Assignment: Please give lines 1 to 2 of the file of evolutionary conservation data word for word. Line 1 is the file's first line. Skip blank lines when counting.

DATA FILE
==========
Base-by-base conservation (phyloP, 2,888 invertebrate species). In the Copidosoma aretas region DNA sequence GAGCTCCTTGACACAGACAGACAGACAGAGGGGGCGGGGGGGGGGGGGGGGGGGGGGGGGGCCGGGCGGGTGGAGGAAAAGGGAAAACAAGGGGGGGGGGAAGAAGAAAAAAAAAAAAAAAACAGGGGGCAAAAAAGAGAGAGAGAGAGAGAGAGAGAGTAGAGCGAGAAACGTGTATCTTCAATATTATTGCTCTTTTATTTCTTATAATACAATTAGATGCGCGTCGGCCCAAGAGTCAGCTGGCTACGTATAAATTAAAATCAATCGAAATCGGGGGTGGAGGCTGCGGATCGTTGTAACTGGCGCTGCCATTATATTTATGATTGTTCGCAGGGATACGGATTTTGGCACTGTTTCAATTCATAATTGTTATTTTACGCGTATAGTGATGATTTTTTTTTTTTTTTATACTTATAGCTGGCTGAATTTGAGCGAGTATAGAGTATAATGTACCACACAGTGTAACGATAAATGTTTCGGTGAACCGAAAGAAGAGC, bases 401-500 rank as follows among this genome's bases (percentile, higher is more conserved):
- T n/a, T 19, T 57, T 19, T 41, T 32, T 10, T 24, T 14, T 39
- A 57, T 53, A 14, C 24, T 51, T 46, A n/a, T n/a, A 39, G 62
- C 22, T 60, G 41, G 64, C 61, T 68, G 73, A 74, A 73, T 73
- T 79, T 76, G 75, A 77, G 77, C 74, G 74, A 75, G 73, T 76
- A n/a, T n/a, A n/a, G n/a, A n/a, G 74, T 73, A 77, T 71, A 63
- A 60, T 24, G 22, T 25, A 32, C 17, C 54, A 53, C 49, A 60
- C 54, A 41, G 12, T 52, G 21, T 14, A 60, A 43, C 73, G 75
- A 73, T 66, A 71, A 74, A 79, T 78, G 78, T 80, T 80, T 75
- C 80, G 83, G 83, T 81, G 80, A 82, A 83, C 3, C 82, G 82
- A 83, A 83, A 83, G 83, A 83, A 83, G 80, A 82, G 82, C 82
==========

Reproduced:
Base-by-base conservation (phyloP, 2,888 invertebrate species). In the Copidosoma aretas region DNA sequence GAGCTCCTTGACACAGACAGACAGACAGAGGGGGCGGGGGGGGGGGGGGGGGGGGGGGGGGCCGGGCGGGTGGAGGAAAAGGGAAAACAAGGGGGGGGGGAAGAAGAAAAAAAAAAAAAAAACAGGGGGCAAAAAAGAGAGAGAGAGAGAGAGAGAGAGTAGAGCGAGAAACGTGTATCTTCAATATTATTGCTCTTTTATTTCTTATAATACAATTAGATGCGCGTCGGCCCAAGAGTCAGCTGGCTACGTATAAATTAAAATCAATCGAAATCGGGGGTGGAGGCTGCGGATCGTTGTAACTGGCGCTGCCATTATATTTATGATTGTTCGCAGGGATACGGATTTTGGCACTGTTTCAATTCATAATTGTTATTTTACGCGTATAGTGATGATTTTTTTTTTTTTTTATACTTATAGCTGGCTGAATTTGAGCGAGTATAGAGTATAATGTACCACACAGTGTAACGATAAATGTTTCGGTGAACCGAAAGAAGAGC, bases 401-500 rank as follows among this genome's bases (percentile, higher is more conserved):
- T n/a, T 19, T 57, T 19, T 41, T 32, T 10, T 24, T 14, T 39